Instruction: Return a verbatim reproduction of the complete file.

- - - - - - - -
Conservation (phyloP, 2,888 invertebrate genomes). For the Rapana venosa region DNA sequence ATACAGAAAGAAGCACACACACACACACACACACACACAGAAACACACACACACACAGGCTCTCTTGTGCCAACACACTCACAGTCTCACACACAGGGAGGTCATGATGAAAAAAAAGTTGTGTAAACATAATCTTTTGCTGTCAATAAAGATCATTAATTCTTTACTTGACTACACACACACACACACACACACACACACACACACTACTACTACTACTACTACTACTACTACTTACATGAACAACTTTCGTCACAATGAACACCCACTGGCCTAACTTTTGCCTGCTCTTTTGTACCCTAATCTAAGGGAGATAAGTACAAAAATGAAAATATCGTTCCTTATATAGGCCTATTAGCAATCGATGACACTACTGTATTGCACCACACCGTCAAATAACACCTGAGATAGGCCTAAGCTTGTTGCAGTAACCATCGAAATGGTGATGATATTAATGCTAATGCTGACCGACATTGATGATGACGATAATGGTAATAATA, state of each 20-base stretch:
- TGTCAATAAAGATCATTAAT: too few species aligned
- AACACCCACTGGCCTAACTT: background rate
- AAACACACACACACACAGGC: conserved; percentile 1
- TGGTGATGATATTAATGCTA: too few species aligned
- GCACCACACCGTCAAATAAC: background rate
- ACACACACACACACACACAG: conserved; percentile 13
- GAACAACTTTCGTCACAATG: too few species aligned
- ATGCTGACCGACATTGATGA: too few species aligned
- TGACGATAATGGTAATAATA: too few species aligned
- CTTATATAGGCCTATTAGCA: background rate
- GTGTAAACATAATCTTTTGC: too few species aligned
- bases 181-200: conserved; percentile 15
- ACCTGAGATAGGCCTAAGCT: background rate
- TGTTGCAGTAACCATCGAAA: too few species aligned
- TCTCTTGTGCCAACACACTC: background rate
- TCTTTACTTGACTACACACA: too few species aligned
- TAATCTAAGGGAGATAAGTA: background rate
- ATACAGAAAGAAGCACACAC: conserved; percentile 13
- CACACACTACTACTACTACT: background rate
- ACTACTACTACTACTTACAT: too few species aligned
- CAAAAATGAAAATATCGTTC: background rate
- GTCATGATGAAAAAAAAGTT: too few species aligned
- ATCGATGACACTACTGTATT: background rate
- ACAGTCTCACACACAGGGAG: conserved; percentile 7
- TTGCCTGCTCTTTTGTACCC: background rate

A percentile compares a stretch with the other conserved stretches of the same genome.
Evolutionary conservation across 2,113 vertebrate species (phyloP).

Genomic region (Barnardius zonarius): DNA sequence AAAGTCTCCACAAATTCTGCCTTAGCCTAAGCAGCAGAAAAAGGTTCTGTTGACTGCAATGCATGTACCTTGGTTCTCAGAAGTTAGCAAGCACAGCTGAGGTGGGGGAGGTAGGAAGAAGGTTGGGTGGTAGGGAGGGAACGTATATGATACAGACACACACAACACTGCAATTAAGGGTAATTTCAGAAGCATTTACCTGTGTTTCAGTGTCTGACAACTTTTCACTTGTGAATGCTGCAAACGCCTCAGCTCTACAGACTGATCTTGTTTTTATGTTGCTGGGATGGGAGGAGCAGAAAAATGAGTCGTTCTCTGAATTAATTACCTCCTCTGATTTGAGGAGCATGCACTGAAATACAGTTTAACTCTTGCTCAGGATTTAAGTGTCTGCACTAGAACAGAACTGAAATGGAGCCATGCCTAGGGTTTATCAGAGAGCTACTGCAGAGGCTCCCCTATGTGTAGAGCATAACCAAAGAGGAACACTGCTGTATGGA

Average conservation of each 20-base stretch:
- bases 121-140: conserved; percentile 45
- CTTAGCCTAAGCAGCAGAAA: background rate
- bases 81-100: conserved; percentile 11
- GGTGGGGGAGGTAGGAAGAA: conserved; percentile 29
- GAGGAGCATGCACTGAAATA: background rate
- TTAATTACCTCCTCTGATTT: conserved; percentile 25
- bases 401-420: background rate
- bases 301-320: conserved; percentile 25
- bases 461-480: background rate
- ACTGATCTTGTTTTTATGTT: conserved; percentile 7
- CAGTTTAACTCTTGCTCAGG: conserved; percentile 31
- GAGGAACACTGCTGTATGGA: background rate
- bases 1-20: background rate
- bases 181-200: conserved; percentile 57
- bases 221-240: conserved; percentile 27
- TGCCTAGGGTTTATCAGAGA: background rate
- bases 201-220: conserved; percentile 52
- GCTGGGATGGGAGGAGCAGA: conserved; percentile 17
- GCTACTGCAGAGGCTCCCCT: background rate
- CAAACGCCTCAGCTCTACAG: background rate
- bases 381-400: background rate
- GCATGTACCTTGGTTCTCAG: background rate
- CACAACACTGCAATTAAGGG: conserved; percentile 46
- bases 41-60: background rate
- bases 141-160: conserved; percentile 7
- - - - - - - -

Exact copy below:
Conservation (phyloP, 2,888 invertebrate genomes). For the Rapana venosa region DNA sequence ATACAGAAAGAAGCACACACACACACACACACACACACAGAAACACACACACACACAGGCTCTCTTGTGCCAACACACTCACAGTCTCACACACAGGGAGGTCATGATGAAAAAAAAGTTGTGTAAACATAATCTTTTGCTGTCAATAAAGATCATTAATTCTTTACTTGACTACACACACACACACACACACACACACACACACACTACTACTACTACTACTACTACTACTACTTACATGAACAACTTTCGTCACAATGAACACCCACTGGCCTAACTTTTGCCTGCTCTTTTGTACCCTAATCTAAGGGAGATAAGTACAAAAATGAAAATATCGTTCCTTATATAGGCCTATTAGCAATCGATGACACTACTGTATTGCACCACACCGTCAAATAACACCTGAGATAGGCCTAAGCTTGTTGCAGTAACCATCGAAATGGTGATGATATTAATGCTAATGCTGACCGACATTGATGATGACGATAATGGTAATAATA, state of each 20-base stretch:
- TGTCAATAAAGATCATTAAT: too few species aligned
- AACACCCACTGGCCTAACTT: background rate
- AAACACACACACACACAGGC: conserved; percentile 1
- TGGTGATGATATTAATGCTA: too few species aligned
- GCACCACACCGTCAAATAAC: background rate
- ACACACACACACACACACAG: conserved; percentile 13
- GAACAACTTTCGTCACAATG: too few species aligned
- ATGCTGACCGACATTGATGA: too few species aligned
- TGACGATAATGGTAATAATA: too few species aligned
- CTTATATAGGCCTATTAGCA: background rate
- GTGTAAACATAATCTTTTGC: too few species aligned
- bases 181-200: conserved; percentile 15
- ACCTGAGATAGGCCTAAGCT: background rate
- TGTTGCAGTAACCATCGAAA: too few species aligned
- TCTCTTGTGCCAACACACTC: background rate
- TCTTTACTTGACTACACACA: too few species aligned
- TAATCTAAGGGAGATAAGTA: background rate
- ATACAGAAAGAAGCACACAC: conserved; percentile 13
- CACACACTACTACTACTACT: background rate
- ACTACTACTACTACTTACAT: too few species aligned
- CAAAAATGAAAATATCGTTC: background rate
- GTCATGATGAAAAAAAAGTT: too few species aligned
- ATCGATGACACTACTGTATT: background rate
- ACAGTCTCACACACAGGGAG: conserved; percentile 7
- TTGCCTGCTCTTTTGTACCC: background rate

A percentile compares a stretch with the other conserved stretches of the same genome.
Evolutionary conservation across 2,113 vertebrate species (phyloP).

Genomic region (Barnardius zonarius): DNA sequence AAAGTCTCCACAAATTCTGCCTTAGCCTAAGCAGCAGAAAAAGGTTCTGTTGACTGCAATGCATGTACCTTGGTTCTCAGAAGTTAGCAAGCACAGCTGAGGTGGGGGAGGTAGGAAGAAGGTTGGGTGGTAGGGAGGGAACGTATATGATACAGACACACACAACACTGCAATTAAGGGTAATTTCAGAAGCATTTACCTGTGTTTCAGTGTCTGACAACTTTTCACTTGTGAATGCTGCAAACGCCTCAGCTCTACAGACTGATCTTGTTTTTATGTTGCTGGGATGGGAGGAGCAGAAAAATGAGTCGTTCTCTGAATTAATTACCTCCTCTGATTTGAGGAGCATGCACTGAAATACAGTTTAACTCTTGCTCAGGATTTAAGTGTCTGCACTAGAACAGAACTGAAATGGAGCCATGCCTAGGGTTTATCAGAGAGCTACTGCAGAGGCTCCCCTATGTGTAGAGCATAACCAAAGAGGAACACTGCTGTATGGA

Average conservation of each 20-base stretch:
- bases 121-140: conserved; percentile 45
- CTTAGCCTAAGCAGCAGAAA: background rate
- bases 81-100: conserved; percentile 11
- GGTGGGGGAGGTAGGAAGAA: conserved; percentile 29
- GAGGAGCATGCACTGAAATA: background rate
- TTAATTACCTCCTCTGATTT: conserved; percentile 25
- bases 401-420: background rate
- bases 301-320: conserved; percentile 25
- bases 461-480: background rate
- ACTGATCTTGTTTTTATGTT: conserved; percentile 7
- CAGTTTAACTCTTGCTCAGG: conserved; percentile 31
- GAGGAACACTGCTGTATGGA: background rate
- bases 1-20: background rate
- bases 181-200: conserved; percentile 57
- bases 221-240: conserved; percentile 27
- TGCCTAGGGTTTATCAGAGA: background rate
- bases 201-220: conserved; percentile 52
- GCTGGGATGGGAGGAGCAGA: conserved; percentile 17
- GCTACTGCAGAGGCTCCCCT: background rate
- CAAACGCCTCAGCTCTACAG: background rate
- bases 381-400: background rate
- GCATGTACCTTGGTTCTCAG: background rate
- CACAACACTGCAATTAAGGG: conserved; percentile 46
- bases 41-60: background rate
- bases 141-160: conserved; percentile 7